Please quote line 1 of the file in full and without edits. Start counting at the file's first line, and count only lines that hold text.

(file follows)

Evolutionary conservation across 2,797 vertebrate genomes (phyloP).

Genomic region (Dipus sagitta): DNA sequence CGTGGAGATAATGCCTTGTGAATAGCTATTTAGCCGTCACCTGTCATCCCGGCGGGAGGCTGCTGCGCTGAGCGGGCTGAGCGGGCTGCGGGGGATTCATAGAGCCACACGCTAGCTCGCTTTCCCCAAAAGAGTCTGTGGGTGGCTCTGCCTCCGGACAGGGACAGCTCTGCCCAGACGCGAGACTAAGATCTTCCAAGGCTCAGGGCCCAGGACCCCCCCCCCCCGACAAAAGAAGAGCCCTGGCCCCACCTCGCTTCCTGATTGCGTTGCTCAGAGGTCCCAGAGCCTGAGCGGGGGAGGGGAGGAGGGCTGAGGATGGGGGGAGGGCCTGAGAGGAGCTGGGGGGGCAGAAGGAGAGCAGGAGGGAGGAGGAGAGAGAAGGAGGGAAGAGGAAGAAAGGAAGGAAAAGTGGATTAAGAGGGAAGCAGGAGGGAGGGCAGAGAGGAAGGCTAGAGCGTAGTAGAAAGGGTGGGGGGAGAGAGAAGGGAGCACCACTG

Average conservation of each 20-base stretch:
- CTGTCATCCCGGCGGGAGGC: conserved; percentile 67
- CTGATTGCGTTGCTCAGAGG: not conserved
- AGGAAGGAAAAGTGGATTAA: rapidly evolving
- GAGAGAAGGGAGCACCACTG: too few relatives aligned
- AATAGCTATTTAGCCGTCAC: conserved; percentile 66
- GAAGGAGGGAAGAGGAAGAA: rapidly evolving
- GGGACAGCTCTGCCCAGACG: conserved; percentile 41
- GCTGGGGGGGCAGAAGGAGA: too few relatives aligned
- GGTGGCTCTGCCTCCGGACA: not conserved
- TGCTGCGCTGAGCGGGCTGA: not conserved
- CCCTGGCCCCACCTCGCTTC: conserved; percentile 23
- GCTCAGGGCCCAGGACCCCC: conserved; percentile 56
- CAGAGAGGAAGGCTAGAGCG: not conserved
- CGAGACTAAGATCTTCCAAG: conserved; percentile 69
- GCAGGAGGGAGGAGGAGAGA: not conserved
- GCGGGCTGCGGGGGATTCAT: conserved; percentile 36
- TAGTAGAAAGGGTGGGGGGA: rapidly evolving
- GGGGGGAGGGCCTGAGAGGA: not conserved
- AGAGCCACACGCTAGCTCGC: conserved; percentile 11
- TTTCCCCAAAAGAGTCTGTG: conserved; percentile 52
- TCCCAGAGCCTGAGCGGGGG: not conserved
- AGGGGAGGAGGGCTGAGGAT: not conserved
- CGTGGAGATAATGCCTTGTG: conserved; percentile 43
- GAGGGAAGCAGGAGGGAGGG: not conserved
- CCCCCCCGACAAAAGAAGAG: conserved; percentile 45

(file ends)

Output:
Evolutionary conservation across 2,797 vertebrate genomes (phyloP).